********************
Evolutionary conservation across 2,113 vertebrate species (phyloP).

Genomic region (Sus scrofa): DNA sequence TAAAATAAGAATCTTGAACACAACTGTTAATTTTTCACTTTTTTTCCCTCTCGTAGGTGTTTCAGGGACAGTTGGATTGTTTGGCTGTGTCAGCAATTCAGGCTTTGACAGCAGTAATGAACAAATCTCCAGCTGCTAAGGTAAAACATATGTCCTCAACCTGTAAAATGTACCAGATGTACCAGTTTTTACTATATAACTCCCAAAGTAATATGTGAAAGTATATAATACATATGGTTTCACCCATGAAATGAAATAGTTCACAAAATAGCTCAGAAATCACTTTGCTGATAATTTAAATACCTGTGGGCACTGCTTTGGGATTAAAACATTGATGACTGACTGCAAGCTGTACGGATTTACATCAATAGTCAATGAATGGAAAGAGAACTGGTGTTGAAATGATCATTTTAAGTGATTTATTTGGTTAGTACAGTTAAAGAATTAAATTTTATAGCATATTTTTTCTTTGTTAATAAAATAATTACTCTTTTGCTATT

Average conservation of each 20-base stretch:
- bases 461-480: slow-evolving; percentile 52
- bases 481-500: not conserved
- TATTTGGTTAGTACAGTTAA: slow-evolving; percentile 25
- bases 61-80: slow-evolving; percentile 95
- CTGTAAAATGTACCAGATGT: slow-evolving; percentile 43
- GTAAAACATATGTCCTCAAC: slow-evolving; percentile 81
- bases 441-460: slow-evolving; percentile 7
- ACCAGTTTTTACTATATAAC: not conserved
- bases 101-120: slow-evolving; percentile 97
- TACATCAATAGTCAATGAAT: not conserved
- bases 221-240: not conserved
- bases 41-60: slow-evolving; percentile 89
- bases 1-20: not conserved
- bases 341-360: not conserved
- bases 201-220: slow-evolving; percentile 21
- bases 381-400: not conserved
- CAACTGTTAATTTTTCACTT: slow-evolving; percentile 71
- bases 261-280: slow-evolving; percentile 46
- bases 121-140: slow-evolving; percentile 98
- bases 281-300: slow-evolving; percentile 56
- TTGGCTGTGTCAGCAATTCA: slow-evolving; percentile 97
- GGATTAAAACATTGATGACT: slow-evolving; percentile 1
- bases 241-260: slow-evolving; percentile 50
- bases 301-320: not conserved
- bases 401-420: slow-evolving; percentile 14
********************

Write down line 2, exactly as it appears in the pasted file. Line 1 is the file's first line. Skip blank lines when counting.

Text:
Genomic region (Sus scrofa): DNA sequence TAAAATAAGAATCTTGAACACAACTGTTAATTTTTCACTTTTTTTCCCTCTCGTAGGTGTTTCAGGGACAGTTGGATTGTTTGGCTGTGTCAGCAATTCAGGCTTTGACAGCAGTAATGAACAAATCTCCAGCTGCTAAGGTAAAACATATGTCCTCAACCTGTAAAATGTACCAGATGTACCAGTTTTTACTATATAACTCCCAAAGTAATATGTGAAAGTATATAATACATATGGTTTCACCCATGAAATGAAATAGTTCACAAAATAGCTCAGAAATCACTTTGCTGATAATTTAAATACCTGTGGGCACTGCTTTGGGATTAAAACATTGATGACTGACTGCAAGCTGTACGGATTTACATCAATAGTCAATGAATGGAAAGAGAACTGGTGTTGAAATGATCATTTTAAGTGATTTATTTGGTTAGTACAGTTAAAGAATTAAATTTTATAGCATATTTTTTCTTTGTTAATAAAATAATTACTCTTTTGCTATT